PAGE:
Klin Zha Board Construction Journal
Building the Klin Zha board
So I decided to make my own Klin Zha board. A careful reading of the text that introduced the game, "The Final Reflection", gave me the information I needed to proceed from, and the Authorized Klin Zha Home Page provided most everything I needed to know about the rules, I THOUGHT I was all set...
I have not worked with plastic crafting materials before, so it got off to a wobbly start:
Note: The final working version is here, the rest of this is entertainment. Don't try this at home (or anywhere else).
I ordered the material for creating plastic molds and castings from Alumilite, and casting aside all the instructions contained therein proceeded to attempt #1:
I had determined to make nine board sections and combine them together after making the nine, each of these would contain nine equilateral trinagles, for a total of 81 triangles on the board. The Final Reflection made mention of a very nice set with inlaid brass on a black board, so I placed a separation around each of the individual triangles to provide a space for the inlay to be added later.
Printed out Boardplan
Plastic Mold Attempt #1
Armed with a computer printout of my masterpiece, I built a border around the printer output to hold the plastic resin while it set, used clay to mold where the inlay would go, calculated the amount of resin and catalyst I'd need, and poured 3 ounces of resin into a cup (one ounce at a time), then poured the same amount of catalyst into the same cup (one ounce at a time).
Adding the catalyst like I did, I had a good ten seconds to fill the "mold" I'd made; too little time...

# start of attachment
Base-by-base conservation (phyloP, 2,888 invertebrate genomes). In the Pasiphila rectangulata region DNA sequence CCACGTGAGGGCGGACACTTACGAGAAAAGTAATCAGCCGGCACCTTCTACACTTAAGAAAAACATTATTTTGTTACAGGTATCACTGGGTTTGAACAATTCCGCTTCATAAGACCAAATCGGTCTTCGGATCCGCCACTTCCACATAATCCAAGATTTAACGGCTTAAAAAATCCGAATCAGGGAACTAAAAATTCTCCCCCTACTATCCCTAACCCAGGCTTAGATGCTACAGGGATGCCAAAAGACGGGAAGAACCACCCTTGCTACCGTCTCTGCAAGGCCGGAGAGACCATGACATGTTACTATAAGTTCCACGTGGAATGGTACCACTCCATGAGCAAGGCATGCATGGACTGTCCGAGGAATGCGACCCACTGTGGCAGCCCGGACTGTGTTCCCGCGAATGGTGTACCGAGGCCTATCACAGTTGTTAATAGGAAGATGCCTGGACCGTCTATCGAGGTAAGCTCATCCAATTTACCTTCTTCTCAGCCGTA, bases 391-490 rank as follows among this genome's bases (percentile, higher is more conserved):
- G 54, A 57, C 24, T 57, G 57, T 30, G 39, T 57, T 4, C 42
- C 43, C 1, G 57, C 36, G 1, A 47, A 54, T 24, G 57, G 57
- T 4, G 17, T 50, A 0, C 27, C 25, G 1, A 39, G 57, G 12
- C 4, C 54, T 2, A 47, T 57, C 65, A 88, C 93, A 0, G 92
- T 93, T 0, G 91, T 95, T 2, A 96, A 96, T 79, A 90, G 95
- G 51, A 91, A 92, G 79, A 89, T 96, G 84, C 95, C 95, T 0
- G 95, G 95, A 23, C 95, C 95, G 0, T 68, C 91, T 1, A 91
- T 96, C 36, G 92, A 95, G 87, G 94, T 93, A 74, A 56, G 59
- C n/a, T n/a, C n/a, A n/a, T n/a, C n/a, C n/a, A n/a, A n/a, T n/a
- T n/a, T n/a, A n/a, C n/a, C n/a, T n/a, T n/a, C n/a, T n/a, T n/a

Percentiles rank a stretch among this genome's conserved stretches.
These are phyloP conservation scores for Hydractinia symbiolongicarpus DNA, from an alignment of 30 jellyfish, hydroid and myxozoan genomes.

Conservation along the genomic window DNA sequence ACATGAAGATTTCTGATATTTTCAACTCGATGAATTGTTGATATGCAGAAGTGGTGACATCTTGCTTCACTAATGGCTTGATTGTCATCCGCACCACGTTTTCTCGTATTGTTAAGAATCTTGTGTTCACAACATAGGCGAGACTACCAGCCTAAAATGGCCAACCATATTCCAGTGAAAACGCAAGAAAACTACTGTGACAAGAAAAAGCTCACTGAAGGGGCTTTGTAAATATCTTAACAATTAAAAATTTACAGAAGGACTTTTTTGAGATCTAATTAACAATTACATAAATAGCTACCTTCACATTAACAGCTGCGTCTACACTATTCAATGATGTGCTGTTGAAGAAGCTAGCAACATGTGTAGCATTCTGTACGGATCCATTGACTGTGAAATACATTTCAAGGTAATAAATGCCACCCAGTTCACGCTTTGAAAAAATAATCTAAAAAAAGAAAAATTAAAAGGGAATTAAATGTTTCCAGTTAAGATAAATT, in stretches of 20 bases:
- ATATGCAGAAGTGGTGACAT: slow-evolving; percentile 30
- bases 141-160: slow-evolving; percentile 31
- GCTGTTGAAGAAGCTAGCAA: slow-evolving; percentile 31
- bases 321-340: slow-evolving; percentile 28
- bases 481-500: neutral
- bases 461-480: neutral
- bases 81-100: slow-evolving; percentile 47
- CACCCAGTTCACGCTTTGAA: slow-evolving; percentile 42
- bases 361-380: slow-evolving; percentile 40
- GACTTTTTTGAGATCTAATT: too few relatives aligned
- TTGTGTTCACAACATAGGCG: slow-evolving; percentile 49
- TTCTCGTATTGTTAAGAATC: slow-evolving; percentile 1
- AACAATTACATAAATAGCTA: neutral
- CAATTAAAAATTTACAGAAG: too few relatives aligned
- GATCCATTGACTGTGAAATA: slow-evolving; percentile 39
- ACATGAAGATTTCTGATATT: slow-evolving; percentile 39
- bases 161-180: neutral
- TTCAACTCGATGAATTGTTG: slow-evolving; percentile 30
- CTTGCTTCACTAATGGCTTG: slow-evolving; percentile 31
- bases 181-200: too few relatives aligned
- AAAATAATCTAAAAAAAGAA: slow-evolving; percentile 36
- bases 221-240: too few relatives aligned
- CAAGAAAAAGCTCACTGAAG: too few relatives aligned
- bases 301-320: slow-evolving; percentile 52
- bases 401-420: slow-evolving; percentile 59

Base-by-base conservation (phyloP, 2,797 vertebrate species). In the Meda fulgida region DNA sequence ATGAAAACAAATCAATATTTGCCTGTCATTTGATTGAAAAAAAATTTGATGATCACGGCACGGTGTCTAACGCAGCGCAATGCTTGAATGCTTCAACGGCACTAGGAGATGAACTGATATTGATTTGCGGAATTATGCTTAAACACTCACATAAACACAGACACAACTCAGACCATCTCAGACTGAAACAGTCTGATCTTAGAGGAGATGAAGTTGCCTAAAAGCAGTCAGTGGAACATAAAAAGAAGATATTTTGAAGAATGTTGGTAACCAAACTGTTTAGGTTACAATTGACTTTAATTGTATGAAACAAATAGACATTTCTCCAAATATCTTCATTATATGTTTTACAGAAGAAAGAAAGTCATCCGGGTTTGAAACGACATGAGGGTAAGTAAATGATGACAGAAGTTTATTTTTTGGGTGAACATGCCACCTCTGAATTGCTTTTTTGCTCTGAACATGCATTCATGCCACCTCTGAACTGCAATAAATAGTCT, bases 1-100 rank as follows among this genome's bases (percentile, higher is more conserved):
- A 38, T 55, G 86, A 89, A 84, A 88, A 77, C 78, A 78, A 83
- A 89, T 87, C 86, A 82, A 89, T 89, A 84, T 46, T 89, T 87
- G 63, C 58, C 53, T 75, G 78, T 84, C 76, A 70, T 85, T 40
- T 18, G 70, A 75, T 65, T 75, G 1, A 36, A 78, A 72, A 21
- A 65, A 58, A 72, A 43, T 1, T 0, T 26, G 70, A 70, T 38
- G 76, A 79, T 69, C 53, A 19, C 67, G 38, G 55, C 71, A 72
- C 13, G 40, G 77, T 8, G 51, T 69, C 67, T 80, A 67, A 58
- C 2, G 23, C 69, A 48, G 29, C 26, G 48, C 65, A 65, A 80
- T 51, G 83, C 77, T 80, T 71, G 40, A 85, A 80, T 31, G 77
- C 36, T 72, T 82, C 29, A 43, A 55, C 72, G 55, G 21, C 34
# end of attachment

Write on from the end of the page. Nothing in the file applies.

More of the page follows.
Lesson One: Measure out the catalyst, THEN add it
First Triangle attempt
The resin actually hardened before I could get it spread out (it was getting pretty thick before I even got to pour it)!
So I had a 'Klingon Popsicle'. Not quite what I wanted....
If at first you don't succeed...
For my next attempt, I measured everything beforehand and mixed it at the last minute. Also, I made a mold from silicon instead of trying the 'make a box out of whatever' method. Turned out a lot better:
The resin in the mold
Two problems with this one:
- The board came out too thin, no way I could join nine of these together...
- The gaps weren't consistent, when you're designing something that is a geometric model, consistency is a good thing.
The board after removing it from the mold. The gaps aren't consistent, and the texture isn't smooth, but it's better than the first one.
Practice makes perfect?
To remedy the thin problem, I added a frame on the bottom to provide some thickness. The intent is to make a plate to cover the bottom of the frame so that the board will look solid, but I don't want it to be too heavy. Here you can see the frame (bottom shot):
This shows the border I made to thicken the edges of the board section.
Here's a rendering of the board section in the mold; the pink is the liquid silicone poured to make the mold, the brown is the piece, and the green is the bottom of the box the green is sitting on. The blue is a lonely bubble of air, and the black arrow is pointing the way to the lonely bubble's friends...
The lonely air bubble wants to be with his friends
The odds of the bubble (we'll call him Lloyd) getting out to his friends is slim, but he's going to try (he is an airhead, after all...). He doesn't make it, but he does manage to ruin the mold. See how CLOSE to the top of the mold the board section is? Lloyd is just below it, laughing at me.
Lloyd the air bubble tries to escape.